How durable are GEOTUBE units in engineering projects?

By Neil Taylor

6 June 2024

4 Min read


How durable are GEOTUBE units in engineering projects?

One of the most crucial considerations in civil engineering projects involving geotextile tubes is the durability and performance of these tubes over the design life of the project. Ensuring that these materials maintain their integrity and functionality over time is essential for the success and safety of engineering applications. This article delves into the specifics of a project in Vietnam where GEOTUBE® units were installed and assessed over a span of nine years. 

Project overview in Vietnam

A project in Vietnam saw the installation of GEOTUBE units in 2014. These tubes were part of a significant infrastructure initiative aimed at improving soil stability and managing water flow in an environmentally sustainable manner. GEOTUBE units, with a linear combined length of 27km, served as reclamation bunds, allowing sea crossing bridge construction works to be carried out on dry land conditions. It was environmentally sustainable because, with time dimension introduced into the topic, it showed that GEOTUBE fabric structure does not disintegrate under direct weathering conditions. Now, after nine years, this project has reached the end of its service life, providing a unique opportunity to assess the long-term durability of the materials used. Once GEOTUBE units served their function throughout the project's designed lifespan, they can be either demolished and recycled or buried underground to serve as an embankment core.

Periodic testing and observations Over the past four to five years, we have conducted periodic visits to the site to collect samples and perform comprehensive testing. These efforts have offered valuable insights into how the geotextile tubes withstand environmental exposure over time. By revisiting the site at regular intervals, we were able to observe changes and trends in the material's condition, which are critical for understanding its long-term performance.

GEOTUBE container 9 years weathering fabric Close-up view

GEOTUBE container 9 years weathering fabric Close-up view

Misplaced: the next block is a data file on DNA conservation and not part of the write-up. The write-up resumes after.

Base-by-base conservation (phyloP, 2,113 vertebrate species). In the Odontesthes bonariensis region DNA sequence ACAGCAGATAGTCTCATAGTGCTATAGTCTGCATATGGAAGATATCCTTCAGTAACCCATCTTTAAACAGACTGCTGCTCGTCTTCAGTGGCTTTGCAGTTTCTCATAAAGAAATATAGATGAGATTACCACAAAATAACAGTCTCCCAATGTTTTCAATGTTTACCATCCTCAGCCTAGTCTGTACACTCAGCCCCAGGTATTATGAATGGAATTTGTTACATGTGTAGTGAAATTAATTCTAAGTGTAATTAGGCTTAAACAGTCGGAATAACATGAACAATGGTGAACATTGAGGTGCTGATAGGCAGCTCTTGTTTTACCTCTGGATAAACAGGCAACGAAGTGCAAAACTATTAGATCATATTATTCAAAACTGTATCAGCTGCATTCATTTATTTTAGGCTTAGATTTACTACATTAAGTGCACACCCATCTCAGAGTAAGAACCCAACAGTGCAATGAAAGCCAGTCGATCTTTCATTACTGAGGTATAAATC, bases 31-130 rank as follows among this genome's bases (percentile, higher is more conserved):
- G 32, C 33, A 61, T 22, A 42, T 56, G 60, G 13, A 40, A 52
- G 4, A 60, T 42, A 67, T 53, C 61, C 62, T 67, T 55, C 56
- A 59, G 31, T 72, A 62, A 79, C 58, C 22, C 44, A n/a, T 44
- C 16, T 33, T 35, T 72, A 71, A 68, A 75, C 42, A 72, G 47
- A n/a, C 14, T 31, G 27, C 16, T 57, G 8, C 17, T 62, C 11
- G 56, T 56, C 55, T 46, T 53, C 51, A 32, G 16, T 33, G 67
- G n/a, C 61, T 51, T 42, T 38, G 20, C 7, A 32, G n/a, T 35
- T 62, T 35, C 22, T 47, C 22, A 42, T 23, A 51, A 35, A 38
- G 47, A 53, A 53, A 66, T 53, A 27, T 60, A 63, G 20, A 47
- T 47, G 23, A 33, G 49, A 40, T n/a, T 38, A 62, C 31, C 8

Material analysis and findings

The samples displayed here include magnified views of the woven tube material, comparing its condition ex-factory to its state after nine years of full exposure. The key observations include:   

  • Sand and silt entrapment: The GEOTUBE units exhibited noticeable sand entrapment, indicating effective filtration performance. This is particularly important in geotechnical applications where the prevention of fine particles from passing through is crucial for maintaining soil stability. 

  • Material flexibility: Despite prolonged exposure, the geotextile fabric remained flexible, highlighting its resilience. Flexibility in geotextile materials is essential for adapting to ground movements and settling without compromising structural integrity. 

  • Elongation: The tubes showed more elongation in the circumferential direction than in the longitudinal direction, suggesting that the material adapts to environmental stresses differently based on orientation. This differential elongation could inform future design improvements, ensuring that the material can better handle multidirectional stresses. 

Strength retention under UV exposure

One of the critical aspects of our study involved exhuming and testing the in-situ material after nine years of exposure. The results indicated only a 25% loss in tensile strength, even under high UV exposure conditions. This minimal degradation underscores the material's robustness and reliability for long-term applications. High UV exposure is a common challenge in many parts of the world, and materials that can withstand such conditions are invaluable for projects in these regions. 

Comparative analysis: virgin vs. exposed material

To provide a comprehensive understanding of the material's performance, we compared the tensile strength of virgin, unexposed geotextile fabric with that of the fabric exposed for nine years. Initially, the tensile strength of the fabric was at 100%. After nine years of direct outdoor exposure, the tensile strength remained at 74%. This comparison highlights the durability of the geotextile tubes and their ability to retain a significant portion of their strength despite prolonged exposure to harsh environmental conditions.

Implications for engineering projects 

These findings provide significant assurance to our clients and the broader engineering community regarding the durability of GEOTUBE units. The demonstrated ability of these tubes to maintain their performance over nearly a decade of exposure ensures that they can meet and often exceed project design criteria. For engineers, this data is invaluable for making informed decisions about material selection and project planning, especially in environments subject to extreme conditions. 

Virgin exposed geotextile fabric: Initially, the tensile strength of the fabric was at 100%. 

Nine years of exposure: After nine years of direct outdoor exposure, the tensile strength remained at 74%. 


The evaluation of GEOTUBE units after nine years of exposure in Vietnam offers compelling evidence of their durability and effectiveness. For engineers considering geotextile solutions, these results affirm the viability of these materials for long-term, high-performance applications. The insights gained from this project can inform future developments in geotextile technology, leading to even more resilient and reliable materials.